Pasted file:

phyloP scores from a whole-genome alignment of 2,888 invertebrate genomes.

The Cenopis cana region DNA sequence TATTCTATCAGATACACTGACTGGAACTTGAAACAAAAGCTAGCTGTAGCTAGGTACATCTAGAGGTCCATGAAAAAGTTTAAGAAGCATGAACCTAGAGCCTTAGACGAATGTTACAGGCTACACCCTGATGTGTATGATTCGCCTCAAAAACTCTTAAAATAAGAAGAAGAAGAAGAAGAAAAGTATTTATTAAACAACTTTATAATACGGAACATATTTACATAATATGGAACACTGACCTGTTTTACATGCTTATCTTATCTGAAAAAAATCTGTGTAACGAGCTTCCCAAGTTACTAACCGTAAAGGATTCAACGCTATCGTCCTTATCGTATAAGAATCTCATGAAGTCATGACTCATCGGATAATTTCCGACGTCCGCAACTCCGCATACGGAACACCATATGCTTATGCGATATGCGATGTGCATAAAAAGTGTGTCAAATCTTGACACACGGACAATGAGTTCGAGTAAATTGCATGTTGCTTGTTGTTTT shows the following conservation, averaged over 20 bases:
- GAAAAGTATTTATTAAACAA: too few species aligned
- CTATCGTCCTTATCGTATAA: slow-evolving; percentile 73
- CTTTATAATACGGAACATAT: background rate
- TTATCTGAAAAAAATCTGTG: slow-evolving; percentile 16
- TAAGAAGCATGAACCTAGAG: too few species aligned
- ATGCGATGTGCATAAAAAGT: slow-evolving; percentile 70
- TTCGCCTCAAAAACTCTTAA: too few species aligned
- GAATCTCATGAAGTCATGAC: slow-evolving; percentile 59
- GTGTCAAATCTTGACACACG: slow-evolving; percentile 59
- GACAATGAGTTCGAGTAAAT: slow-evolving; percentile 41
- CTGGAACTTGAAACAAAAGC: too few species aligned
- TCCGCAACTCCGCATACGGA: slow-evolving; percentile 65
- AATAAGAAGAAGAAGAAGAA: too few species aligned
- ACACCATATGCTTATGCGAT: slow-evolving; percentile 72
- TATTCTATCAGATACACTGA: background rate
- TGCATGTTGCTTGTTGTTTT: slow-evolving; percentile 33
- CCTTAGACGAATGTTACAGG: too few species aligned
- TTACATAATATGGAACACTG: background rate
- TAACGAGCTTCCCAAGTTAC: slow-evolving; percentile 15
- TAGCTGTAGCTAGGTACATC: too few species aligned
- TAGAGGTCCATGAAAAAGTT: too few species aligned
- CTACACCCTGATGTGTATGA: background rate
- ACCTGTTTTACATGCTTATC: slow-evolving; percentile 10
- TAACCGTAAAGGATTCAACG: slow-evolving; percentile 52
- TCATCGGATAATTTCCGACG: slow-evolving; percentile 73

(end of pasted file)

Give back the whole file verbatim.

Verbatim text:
phyloP scores from a whole-genome alignment of 2,888 invertebrate genomes.

The Cenopis cana region DNA sequence TATTCTATCAGATACACTGACTGGAACTTGAAACAAAAGCTAGCTGTAGCTAGGTACATCTAGAGGTCCATGAAAAAGTTTAAGAAGCATGAACCTAGAGCCTTAGACGAATGTTACAGGCTACACCCTGATGTGTATGATTCGCCTCAAAAACTCTTAAAATAAGAAGAAGAAGAAGAAGAAAAGTATTTATTAAACAACTTTATAATACGGAACATATTTACATAATATGGAACACTGACCTGTTTTACATGCTTATCTTATCTGAAAAAAATCTGTGTAACGAGCTTCCCAAGTTACTAACCGTAAAGGATTCAACGCTATCGTCCTTATCGTATAAGAATCTCATGAAGTCATGACTCATCGGATAATTTCCGACGTCCGCAACTCCGCATACGGAACACCATATGCTTATGCGATATGCGATGTGCATAAAAAGTGTGTCAAATCTTGACACACGGACAATGAGTTCGAGTAAATTGCATGTTGCTTGTTGTTTT shows the following conservation, averaged over 20 bases:
- GAAAAGTATTTATTAAACAA: too few species aligned
- CTATCGTCCTTATCGTATAA: slow-evolving; percentile 73
- CTTTATAATACGGAACATAT: background rate
- TTATCTGAAAAAAATCTGTG: slow-evolving; percentile 16
- TAAGAAGCATGAACCTAGAG: too few species aligned
- ATGCGATGTGCATAAAAAGT: slow-evolving; percentile 70
- TTCGCCTCAAAAACTCTTAA: too few species aligned
- GAATCTCATGAAGTCATGAC: slow-evolving; percentile 59
- GTGTCAAATCTTGACACACG: slow-evolving; percentile 59
- GACAATGAGTTCGAGTAAAT: slow-evolving; percentile 41
- CTGGAACTTGAAACAAAAGC: too few species aligned
- TCCGCAACTCCGCATACGGA: slow-evolving; percentile 65
- AATAAGAAGAAGAAGAAGAA: too few species aligned
- ACACCATATGCTTATGCGAT: slow-evolving; percentile 72
- TATTCTATCAGATACACTGA: background rate
- TGCATGTTGCTTGTTGTTTT: slow-evolving; percentile 33
- CCTTAGACGAATGTTACAGG: too few species aligned
- TTACATAATATGGAACACTG: background rate
- TAACGAGCTTCCCAAGTTAC: slow-evolving; percentile 15
- TAGCTGTAGCTAGGTACATC: too few species aligned
- TAGAGGTCCATGAAAAAGTT: too few species aligned
- CTACACCCTGATGTGTATGA: background rate
- ACCTGTTTTACATGCTTATC: slow-evolving; percentile 10
- TAACCGTAAAGGATTCAACG: slow-evolving; percentile 52
- TCATCGGATAATTTCCGACG: slow-evolving; percentile 73